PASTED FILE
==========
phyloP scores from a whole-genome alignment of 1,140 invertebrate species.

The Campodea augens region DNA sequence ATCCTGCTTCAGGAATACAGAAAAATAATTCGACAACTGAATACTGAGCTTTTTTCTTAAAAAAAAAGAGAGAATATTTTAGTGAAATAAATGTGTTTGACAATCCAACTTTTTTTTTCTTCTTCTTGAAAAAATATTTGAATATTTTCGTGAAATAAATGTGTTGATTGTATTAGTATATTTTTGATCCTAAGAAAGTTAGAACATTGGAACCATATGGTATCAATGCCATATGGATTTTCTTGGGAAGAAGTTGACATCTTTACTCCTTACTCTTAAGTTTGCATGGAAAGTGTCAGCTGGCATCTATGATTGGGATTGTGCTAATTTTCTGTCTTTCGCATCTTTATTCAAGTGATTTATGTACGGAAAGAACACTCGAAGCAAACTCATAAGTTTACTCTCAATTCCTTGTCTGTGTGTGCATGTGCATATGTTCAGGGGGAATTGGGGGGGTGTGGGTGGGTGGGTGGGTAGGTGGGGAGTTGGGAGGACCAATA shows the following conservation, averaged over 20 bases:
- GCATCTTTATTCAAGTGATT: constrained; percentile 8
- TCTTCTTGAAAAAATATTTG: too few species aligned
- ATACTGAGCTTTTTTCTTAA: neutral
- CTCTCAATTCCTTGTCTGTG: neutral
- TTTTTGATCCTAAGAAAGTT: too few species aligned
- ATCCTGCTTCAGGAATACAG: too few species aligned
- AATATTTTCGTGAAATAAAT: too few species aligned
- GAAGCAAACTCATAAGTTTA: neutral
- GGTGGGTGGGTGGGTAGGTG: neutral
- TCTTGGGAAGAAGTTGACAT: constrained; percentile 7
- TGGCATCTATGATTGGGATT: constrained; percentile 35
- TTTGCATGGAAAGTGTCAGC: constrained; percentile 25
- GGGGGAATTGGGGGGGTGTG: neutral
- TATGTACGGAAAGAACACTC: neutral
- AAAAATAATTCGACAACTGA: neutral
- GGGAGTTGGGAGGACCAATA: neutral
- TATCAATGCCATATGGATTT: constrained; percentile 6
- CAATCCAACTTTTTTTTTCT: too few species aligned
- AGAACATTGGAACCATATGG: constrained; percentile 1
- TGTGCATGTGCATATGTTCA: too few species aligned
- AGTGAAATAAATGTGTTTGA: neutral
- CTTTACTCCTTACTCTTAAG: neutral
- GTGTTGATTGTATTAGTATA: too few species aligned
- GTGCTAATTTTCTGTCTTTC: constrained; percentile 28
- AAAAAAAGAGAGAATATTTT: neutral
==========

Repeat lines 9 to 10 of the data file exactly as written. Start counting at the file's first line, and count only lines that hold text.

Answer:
- AATATTTTCGTGAAATAAAT: too few species aligned
- GAAGCAAACTCATAAGTTTA: neutral